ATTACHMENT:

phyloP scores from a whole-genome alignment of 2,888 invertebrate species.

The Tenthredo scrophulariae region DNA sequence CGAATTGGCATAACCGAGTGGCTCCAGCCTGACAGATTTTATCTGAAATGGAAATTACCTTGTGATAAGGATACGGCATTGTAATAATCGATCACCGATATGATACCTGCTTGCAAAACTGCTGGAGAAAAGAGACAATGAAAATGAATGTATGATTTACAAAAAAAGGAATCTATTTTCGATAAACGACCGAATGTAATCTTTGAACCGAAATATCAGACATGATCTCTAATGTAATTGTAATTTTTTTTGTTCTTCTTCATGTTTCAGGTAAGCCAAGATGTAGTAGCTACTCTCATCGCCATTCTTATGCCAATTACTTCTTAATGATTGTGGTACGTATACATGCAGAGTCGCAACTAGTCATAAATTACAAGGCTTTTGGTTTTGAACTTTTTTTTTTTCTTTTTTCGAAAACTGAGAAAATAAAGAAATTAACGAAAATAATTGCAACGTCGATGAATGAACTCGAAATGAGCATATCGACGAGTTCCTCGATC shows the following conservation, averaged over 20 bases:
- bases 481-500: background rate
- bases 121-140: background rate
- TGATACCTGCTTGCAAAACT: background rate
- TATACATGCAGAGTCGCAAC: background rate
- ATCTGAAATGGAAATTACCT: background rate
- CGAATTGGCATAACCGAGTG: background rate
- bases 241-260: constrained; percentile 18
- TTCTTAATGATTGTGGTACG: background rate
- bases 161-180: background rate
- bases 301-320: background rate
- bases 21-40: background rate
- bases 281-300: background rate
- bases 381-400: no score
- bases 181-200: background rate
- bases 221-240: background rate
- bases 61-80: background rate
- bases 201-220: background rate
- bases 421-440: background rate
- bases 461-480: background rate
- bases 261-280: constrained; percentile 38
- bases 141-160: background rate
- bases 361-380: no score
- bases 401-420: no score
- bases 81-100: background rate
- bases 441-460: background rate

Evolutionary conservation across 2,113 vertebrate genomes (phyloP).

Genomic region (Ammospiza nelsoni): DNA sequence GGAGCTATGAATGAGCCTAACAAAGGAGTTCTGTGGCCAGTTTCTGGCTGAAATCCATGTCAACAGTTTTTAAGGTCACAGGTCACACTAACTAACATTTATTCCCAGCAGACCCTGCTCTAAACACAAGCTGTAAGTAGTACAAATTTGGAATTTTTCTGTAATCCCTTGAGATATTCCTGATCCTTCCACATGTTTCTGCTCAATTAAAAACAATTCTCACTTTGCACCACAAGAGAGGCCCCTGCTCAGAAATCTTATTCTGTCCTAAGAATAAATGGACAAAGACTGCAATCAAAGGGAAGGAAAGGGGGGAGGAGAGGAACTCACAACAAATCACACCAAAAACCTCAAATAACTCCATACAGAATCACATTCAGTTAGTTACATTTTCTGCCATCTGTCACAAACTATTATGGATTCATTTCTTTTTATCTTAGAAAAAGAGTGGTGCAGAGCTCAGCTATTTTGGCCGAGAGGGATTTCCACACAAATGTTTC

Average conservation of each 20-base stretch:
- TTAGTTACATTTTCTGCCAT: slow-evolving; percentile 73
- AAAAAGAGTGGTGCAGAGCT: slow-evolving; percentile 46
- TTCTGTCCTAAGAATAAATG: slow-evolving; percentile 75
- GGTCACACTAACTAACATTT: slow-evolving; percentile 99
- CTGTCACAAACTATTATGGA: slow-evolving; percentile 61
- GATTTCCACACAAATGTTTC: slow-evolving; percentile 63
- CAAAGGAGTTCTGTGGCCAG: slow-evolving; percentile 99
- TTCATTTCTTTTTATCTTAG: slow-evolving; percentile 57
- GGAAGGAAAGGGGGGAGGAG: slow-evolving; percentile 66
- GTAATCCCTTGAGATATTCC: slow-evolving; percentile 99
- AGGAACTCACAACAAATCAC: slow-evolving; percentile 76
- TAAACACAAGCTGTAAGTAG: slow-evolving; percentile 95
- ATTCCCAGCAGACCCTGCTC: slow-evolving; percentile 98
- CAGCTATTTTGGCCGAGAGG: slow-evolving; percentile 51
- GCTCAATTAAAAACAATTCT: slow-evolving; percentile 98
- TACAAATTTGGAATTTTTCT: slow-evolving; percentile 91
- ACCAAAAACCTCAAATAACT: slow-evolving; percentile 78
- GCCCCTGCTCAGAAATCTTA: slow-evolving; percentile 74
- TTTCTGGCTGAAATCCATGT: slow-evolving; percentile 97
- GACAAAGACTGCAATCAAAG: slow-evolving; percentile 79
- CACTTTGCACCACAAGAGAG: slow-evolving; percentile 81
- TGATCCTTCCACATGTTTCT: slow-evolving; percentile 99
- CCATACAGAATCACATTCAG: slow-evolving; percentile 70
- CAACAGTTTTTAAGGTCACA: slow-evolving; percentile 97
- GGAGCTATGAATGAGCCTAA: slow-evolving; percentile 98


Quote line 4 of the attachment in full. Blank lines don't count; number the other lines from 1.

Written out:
- bases 121-140: background rate